This is not a discussion on the prudence of shooting in RAW versus JPEG. It’s about understanding bit depth and how it can affect the quality of your images. Tutvid explains:
What is Bit Depth?
Bit depth refers to the amount of information your images carry. A standard JPEG image is an 8-bit image. An 8-bit image has exactly 256 levels of colors and tones which can be manipulated (or played with) in any photo editing software (including Photoshop).
That said, when you push or pull an underexposed image, you lose some of this information. With an image that has a very small amount of information to begin with, such as 8-bit image, the loss of information will typically result in banding.
These images will also demonstrate a general loss of quality.
A 16-bit image has 65,536 levels of colors and tones. Now, that’s a significant jump from an 8-bit image. So, with a 16-bit image, even if we happen to lose about half the colors and tones, we still end up with 32,268 levels. That’s still an impressive number.
Even after aggressive pushing and pulling of a 16-bit image, we still retain the details, the dynamic range, and the smoothness of the images—there’s usually no banding, either.
Why Not Open a JPEG as a 16-bit Image?
When you shoot in JPEG you automatically create an 8-bit file. A RAW image, on the other hand, creates a 12-bit or even a 14-bit file.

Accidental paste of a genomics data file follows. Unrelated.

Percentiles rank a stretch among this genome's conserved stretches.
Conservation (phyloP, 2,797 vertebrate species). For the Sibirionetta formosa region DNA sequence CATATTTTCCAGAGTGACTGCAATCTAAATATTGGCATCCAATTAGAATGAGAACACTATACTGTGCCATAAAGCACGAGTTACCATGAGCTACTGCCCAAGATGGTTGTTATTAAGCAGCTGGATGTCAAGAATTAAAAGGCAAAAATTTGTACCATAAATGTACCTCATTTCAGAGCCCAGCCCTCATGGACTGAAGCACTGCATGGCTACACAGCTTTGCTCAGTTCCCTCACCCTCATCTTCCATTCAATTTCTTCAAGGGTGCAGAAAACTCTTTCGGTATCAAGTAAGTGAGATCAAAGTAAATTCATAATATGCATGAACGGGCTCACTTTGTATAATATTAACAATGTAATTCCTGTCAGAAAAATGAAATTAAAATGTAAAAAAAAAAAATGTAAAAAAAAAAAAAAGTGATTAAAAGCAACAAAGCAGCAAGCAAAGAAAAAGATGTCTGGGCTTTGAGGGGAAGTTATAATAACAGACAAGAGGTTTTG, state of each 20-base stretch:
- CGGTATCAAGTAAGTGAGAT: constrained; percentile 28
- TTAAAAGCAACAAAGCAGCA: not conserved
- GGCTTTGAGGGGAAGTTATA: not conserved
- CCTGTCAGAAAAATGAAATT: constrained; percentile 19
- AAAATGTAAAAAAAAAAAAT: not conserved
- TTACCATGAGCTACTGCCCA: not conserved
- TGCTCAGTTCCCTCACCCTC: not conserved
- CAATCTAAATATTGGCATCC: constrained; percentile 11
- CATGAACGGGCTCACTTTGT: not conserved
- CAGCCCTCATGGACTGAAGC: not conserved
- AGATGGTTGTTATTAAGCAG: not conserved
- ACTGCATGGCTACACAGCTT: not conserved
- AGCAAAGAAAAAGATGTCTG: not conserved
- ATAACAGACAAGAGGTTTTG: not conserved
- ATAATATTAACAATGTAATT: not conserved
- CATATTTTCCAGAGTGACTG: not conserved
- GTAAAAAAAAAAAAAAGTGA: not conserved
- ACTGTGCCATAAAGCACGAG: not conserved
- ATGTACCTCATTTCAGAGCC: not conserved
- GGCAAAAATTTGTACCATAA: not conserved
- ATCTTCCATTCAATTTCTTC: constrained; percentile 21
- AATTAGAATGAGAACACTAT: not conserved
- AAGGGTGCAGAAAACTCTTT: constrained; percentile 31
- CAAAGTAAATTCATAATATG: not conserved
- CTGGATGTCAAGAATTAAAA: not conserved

Okay, so, while most cameras can only create a 12-bit or 14-bit file, why would you be working a 16-bit file in Photoshop? When you open a 16-bit file (or let’s say workspace) you’re basically opening a field to play with all the information that is contained in the image file. A RAW file may not be more than 14-bit, but you have enough space—plus extra—to utilize the full information.
With an 8-bit JPEG image you only have the 256 levels of colors and tones, but you have a bigger field of play to work with them. The JPEG doesn’t magically become a 16-bit file.
On the other hand, if you’d opened only an 8-bit file (or workspace), that 14-bit of information would have to be squeezed into a tiny workspace that can only contain 256 levels of colors and tones. Essentially, a lot of the information will be wasted. With it, the major reason why you originally decided to shoot in RAW.
Another major difference between an 8-bit image and a 16-bit image is in the number of colors that you get. An 8-bit image has only 16 million colors, while a 16-bit image has 28 billion colors!
If you’re still not convinced there’s a difference, try editing a JPEG and a RAW file in Photoshop with the exact same adjustments and see what you get.
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Article source: PictureCorrect